Best interests of the child: the central concern in child custody proceedings

Best interests of the child: the central concern in child custody proceedings

by | Sep 20, 2016 | child custody |

Child custody proceedings can be challenging for divorcing parents, and for a good reason. Parents who love and care about the well-being of their children want to make sure they have an ongoing relationship with them, and that they can continue to be part of their life as much as possible. This possibility is often threatened in child custody disputes.

For parents, one of the challenges in child custody proceedings is realizing that custody proceedings are not really about the, but about the children. Only indirectly are child custody proceedings about the interests of the parents. This can be a hard fact to come to grips with, especially since most of the other matters dealt with in divorce are directly about the interests of the parents.

Children, unlike any of the material possessions a couple might fight over in divorce, have value in and of themselves, and hence the legal system is solicitous to focus on what is best for them when determining custody and parenting time. Courts consider a variety of factors when determining what is in the best interests of children. These include:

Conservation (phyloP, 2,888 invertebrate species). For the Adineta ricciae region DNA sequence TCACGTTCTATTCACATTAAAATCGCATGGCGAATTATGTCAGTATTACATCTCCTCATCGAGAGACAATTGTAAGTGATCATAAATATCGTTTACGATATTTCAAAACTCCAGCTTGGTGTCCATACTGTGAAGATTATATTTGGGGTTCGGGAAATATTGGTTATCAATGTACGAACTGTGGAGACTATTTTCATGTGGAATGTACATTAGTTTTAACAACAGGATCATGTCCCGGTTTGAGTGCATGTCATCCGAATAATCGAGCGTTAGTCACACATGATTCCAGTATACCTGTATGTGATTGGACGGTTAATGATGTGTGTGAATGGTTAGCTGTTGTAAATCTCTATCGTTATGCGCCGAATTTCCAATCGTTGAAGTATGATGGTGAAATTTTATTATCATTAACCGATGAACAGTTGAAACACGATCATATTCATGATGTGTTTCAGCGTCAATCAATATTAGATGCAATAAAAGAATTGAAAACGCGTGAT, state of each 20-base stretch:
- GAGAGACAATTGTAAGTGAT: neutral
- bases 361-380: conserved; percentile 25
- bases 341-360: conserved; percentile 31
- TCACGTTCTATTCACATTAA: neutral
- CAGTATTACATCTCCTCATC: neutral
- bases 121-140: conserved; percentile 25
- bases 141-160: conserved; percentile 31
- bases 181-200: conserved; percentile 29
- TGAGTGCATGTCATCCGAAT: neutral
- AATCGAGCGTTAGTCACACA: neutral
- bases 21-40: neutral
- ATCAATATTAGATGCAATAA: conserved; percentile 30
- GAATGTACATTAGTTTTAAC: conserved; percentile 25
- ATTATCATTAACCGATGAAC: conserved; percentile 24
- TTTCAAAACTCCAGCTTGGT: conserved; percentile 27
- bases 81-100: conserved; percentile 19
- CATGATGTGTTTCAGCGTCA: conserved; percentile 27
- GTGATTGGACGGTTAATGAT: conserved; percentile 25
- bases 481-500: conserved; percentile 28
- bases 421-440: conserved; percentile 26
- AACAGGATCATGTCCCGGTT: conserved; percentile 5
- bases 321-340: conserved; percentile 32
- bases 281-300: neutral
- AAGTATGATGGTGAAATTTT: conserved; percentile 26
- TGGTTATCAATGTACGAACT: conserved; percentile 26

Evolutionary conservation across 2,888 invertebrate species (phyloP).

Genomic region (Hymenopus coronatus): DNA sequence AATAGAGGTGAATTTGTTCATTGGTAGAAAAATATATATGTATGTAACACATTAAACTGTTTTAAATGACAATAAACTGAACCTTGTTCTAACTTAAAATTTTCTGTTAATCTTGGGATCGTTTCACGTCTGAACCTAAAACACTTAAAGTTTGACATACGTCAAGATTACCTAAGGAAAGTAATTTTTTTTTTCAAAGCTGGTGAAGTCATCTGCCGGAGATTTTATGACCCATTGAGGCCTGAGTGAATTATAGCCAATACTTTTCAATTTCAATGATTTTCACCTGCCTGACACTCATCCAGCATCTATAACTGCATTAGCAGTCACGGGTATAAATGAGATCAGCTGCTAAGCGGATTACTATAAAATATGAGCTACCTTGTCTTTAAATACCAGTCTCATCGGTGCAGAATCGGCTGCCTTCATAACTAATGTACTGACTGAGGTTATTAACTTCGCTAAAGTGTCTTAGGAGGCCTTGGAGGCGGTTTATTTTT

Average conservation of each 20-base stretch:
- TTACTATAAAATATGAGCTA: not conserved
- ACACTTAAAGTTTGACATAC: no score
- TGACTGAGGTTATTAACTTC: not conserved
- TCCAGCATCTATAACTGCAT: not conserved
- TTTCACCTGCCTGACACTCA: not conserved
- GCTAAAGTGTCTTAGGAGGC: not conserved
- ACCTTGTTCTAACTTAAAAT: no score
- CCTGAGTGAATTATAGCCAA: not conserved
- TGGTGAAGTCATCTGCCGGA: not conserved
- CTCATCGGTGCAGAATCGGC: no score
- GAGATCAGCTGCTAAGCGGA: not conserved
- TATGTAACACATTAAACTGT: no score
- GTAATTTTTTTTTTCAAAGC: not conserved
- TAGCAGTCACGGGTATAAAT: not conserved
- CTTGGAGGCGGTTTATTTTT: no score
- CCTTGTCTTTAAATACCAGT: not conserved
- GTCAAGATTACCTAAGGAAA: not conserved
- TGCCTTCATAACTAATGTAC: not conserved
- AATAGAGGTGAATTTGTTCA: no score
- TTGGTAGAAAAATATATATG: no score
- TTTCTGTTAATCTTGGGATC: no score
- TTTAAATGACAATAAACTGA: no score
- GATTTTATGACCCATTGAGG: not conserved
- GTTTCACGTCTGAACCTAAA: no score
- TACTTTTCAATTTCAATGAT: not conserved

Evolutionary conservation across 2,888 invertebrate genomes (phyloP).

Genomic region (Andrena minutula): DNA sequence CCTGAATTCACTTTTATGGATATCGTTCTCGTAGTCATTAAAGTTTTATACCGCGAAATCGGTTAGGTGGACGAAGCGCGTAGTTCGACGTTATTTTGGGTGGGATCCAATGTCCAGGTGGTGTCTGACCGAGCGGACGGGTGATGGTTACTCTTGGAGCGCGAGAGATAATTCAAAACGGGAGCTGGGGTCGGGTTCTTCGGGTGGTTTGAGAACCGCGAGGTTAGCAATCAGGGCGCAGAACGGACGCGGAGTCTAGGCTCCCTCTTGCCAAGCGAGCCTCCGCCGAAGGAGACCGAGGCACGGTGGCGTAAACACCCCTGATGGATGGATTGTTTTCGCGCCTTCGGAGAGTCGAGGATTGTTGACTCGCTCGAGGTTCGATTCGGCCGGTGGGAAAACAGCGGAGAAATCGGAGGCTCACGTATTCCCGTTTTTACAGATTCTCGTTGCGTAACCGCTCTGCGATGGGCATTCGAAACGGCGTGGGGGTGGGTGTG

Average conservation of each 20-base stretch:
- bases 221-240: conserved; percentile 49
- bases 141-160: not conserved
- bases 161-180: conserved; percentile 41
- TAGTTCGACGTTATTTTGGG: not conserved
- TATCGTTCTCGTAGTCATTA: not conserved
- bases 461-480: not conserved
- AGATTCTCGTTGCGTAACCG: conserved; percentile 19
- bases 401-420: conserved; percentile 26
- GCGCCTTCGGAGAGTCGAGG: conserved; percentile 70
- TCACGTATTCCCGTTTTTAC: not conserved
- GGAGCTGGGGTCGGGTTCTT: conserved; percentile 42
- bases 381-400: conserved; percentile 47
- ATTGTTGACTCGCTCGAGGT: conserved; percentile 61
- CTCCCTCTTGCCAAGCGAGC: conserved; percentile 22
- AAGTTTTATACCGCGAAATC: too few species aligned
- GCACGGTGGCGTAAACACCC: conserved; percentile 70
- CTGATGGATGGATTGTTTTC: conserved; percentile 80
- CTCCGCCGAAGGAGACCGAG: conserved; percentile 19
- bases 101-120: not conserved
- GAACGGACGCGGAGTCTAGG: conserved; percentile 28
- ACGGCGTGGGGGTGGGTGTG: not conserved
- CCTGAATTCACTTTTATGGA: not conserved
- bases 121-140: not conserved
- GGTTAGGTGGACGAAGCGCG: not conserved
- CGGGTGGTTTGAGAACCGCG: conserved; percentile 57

• The willingness of each parent to cooperate in any given custody arrangement;
  • The child’s need for stability and continuity of education, family life and community life;
  • The child’s relationships with siblings;
  • The ability of each party to meet the physical, emotional, developmental, education and special needs of the child;
  • Any history of drug or alcohol abuse, domestic violence or child abuse or neglect;
  • The “well-reasoned” preferences of the child, taking into account the child’s maturity and judgment.

In our next post, we’ll continue looking at this topic, and how an experienced family law attorney can help provide zealous representation in child custody proceedings.

Source: Pennsylvania Consolidated Statutes; § 5328


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